The owners had decided many years ago on Early American furniture. It was good furniture, especially the two or three antique pieces, but the sofa was scarcely worth the cost of recovering.

I recommended a coverall. This is easy to do with patterned fabric, because the pattern has a tendency to drown out all the mistakes in shape and form that often accompany furniture choices made many years before. Fabric patterns also tend to enlarge a small room when used as a cover-all, by giving a visual continuity.

The sofa was a real problem, because it was covered in a dark blue tweed that was badly faded on the back; the faded part has been compounded by the cat, who had used the sofa as a scratching post for at least a month before the damage was discovered. The owners planned to move in a year or so, and re-covering the whole sofa would have been unwise since they had no idea of the kind or size of furniture they might be using in their next home.

Instead, I made a small quilt, about the size of a single bed quilt, of the same fabric, and threw it casually over the damaged parts of the sofa. The French chair was easy and inexpensive to reupholster, so that got the full treatment. To take the place of the conventional and uninteresting overstuffed chairs of the old room - which were never used anyway - I used the patterned fabric to cover four huge pillows, which are marvelous for extra seating.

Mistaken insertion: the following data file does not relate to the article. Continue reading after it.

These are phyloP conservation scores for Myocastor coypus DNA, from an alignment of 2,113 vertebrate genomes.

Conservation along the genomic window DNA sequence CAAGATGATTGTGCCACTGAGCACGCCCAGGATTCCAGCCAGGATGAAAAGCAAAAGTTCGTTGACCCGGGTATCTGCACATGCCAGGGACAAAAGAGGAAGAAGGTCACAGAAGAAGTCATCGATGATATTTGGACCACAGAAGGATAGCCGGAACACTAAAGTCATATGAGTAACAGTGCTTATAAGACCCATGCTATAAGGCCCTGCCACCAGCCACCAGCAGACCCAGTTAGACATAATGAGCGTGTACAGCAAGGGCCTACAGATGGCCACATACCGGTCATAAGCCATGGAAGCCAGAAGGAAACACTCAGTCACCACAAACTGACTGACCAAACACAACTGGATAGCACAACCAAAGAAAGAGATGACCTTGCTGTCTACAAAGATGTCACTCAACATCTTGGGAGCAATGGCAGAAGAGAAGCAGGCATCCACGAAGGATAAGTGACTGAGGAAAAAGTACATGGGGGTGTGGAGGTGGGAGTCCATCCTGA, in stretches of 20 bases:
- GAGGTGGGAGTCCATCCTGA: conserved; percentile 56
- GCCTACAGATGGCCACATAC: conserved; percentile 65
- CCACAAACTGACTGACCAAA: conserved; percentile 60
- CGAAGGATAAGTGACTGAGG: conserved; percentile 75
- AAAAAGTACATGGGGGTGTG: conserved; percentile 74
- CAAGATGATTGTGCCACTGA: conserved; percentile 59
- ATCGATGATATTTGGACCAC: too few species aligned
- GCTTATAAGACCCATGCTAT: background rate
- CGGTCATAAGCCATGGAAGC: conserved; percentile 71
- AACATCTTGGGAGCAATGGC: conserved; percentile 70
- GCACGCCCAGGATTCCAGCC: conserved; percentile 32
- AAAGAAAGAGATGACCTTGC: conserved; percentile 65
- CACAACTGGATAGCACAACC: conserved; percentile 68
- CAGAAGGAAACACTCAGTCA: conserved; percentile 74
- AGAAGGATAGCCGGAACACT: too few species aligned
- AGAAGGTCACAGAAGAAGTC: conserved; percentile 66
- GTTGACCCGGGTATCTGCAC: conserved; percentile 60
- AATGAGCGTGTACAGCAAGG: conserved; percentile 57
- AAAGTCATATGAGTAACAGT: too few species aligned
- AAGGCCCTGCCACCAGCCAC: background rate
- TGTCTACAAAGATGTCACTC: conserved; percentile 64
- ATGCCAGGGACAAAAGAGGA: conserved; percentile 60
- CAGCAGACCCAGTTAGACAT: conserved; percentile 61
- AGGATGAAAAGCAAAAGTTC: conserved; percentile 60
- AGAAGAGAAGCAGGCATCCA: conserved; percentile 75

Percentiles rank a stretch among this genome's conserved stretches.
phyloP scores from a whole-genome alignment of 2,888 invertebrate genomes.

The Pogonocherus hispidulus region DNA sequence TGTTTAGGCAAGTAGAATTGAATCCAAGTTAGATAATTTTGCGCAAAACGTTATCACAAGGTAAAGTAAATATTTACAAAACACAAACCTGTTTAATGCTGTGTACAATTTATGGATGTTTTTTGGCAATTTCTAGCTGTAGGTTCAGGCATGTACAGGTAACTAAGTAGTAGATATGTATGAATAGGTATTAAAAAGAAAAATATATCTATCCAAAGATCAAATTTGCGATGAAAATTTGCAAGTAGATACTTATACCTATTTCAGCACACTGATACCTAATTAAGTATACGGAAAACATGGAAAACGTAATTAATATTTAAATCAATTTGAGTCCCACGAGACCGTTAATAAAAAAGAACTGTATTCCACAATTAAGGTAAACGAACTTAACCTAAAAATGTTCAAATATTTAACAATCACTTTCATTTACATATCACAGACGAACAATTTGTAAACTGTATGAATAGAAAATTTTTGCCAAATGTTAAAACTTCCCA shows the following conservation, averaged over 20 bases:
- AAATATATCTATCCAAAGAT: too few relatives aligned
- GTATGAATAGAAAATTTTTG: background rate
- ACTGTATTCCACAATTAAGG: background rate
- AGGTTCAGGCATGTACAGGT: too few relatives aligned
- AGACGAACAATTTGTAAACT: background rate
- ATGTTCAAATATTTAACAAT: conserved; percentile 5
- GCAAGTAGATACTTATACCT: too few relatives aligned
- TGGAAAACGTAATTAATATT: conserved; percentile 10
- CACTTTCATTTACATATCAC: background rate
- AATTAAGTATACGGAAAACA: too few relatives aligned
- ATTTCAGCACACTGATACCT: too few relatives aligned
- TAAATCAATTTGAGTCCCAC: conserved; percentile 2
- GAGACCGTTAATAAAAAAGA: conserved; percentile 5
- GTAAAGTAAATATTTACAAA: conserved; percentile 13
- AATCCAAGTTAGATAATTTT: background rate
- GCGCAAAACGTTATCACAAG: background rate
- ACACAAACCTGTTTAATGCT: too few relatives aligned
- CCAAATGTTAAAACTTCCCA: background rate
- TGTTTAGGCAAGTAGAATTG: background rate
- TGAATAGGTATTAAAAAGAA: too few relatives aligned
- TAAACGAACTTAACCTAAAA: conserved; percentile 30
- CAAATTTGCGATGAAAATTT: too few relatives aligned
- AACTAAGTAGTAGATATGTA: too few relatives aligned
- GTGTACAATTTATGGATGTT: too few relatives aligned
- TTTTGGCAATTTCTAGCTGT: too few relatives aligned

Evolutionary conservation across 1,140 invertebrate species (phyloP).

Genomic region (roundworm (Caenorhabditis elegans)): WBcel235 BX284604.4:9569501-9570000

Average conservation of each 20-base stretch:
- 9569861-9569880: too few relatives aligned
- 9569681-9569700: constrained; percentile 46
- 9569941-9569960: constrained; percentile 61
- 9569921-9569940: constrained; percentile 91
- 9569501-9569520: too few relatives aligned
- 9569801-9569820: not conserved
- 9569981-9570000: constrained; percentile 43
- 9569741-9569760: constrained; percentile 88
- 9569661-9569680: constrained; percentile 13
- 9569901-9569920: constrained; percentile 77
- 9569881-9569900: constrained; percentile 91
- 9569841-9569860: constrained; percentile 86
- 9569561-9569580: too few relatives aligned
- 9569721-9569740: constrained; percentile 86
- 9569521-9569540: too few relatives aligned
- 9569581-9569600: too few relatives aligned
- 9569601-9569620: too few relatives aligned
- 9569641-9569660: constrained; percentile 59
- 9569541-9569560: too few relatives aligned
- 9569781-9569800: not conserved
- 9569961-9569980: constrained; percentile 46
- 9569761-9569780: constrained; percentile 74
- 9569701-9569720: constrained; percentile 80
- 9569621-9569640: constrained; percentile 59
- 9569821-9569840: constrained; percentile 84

In a later home, quilt, chair and pillows can be re-organized in a bedroom for a growing daughter of the family.

In the current room, because it is so small, I used a small pattern in a Provincial all-over floral, in off-white on a navy-blue background. I painted the paneled wood walls and the shutters in the same off-white to give a look reminiecent of a French farmhouse. The wood floor was stained as dark a brown as I could find that still allowed the grain to show through. For the summer months, the floor will be left here, to give a cool feeling to the room. In the winter, an off-white area rug will define the seating space under the furniture.

There's nothing new about the idea of coverups. In the old days folks had lace antiynocassars to cover the worn parts of their upholstered furniture. Occasionally, extra cuffs or backs were made for the arms of the same fabric. I use cover-ups of all kinds.

A patterns of any kind is a good visual disguise. A multi-patterned crocheted afghan, for example, is a marvelous mask for the worn parts of a chair or sofa. A Greek rug once took the place of new uphostery in the home of a friend who just couldn't bear to re-cover an old sofa. Even a simple, store-bought blanket, in a Navaho pattern, can do marvels for a tired old beige sofa.

If you're daring and have one to spare, you could even try an old fur coat. Just cut off the sleeves and the worn parts. Stitch up the raw edges. And throw the good parts over the old upholstery for a super-chic and luxurious look for an old and tired room.